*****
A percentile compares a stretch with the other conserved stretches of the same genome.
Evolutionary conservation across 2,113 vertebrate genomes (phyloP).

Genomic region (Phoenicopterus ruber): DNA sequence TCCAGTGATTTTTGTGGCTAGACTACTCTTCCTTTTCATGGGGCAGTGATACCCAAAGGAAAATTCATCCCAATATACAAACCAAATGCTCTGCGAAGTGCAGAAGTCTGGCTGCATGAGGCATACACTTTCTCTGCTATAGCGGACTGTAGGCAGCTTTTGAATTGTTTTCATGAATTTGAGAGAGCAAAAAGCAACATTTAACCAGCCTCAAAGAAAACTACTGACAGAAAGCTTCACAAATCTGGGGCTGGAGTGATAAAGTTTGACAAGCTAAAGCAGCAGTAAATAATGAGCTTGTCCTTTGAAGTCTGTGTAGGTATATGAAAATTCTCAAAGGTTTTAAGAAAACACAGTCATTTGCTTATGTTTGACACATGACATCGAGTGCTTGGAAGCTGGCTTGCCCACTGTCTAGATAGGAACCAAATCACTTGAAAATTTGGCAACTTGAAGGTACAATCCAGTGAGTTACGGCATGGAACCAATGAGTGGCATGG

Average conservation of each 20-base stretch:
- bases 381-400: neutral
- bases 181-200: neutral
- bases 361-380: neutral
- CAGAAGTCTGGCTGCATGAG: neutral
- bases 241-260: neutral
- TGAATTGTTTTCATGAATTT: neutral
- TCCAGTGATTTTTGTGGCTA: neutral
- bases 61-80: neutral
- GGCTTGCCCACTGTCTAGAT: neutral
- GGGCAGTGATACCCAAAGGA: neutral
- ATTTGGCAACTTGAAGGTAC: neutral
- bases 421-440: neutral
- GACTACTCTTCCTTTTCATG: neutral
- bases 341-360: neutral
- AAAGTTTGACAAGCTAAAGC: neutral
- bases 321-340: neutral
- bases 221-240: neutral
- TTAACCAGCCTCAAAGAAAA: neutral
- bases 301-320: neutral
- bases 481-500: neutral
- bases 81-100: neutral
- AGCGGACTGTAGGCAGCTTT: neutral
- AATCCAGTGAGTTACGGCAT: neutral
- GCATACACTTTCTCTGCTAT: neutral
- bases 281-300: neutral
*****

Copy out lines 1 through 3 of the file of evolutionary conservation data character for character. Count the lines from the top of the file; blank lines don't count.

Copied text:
A percentile compares a stretch with the other conserved stretches of the same genome.
Evolutionary conservation across 2,113 vertebrate genomes (phyloP).

Genomic region (Phoenicopterus ruber): DNA sequence TCCAGTGATTTTTGTGGCTAGACTACTCTTCCTTTTCATGGGGCAGTGATACCCAAAGGAAAATTCATCCCAATATACAAACCAAATGCTCTGCGAAGTGCAGAAGTCTGGCTGCATGAGGCATACACTTTCTCTGCTATAGCGGACTGTAGGCAGCTTTTGAATTGTTTTCATGAATTTGAGAGAGCAAAAAGCAACATTTAACCAGCCTCAAAGAAAACTACTGACAGAAAGCTTCACAAATCTGGGGCTGGAGTGATAAAGTTTGACAAGCTAAAGCAGCAGTAAATAATGAGCTTGTCCTTTGAAGTCTGTGTAGGTATATGAAAATTCTCAAAGGTTTTAAGAAAACACAGTCATTTGCTTATGTTTGACACATGACATCGAGTGCTTGGAAGCTGGCTTGCCCACTGTCTAGATAGGAACCAAATCACTTGAAAATTTGGCAACTTGAAGGTACAATCCAGTGAGTTACGGCATGGAACCAATGAGTGGCATGG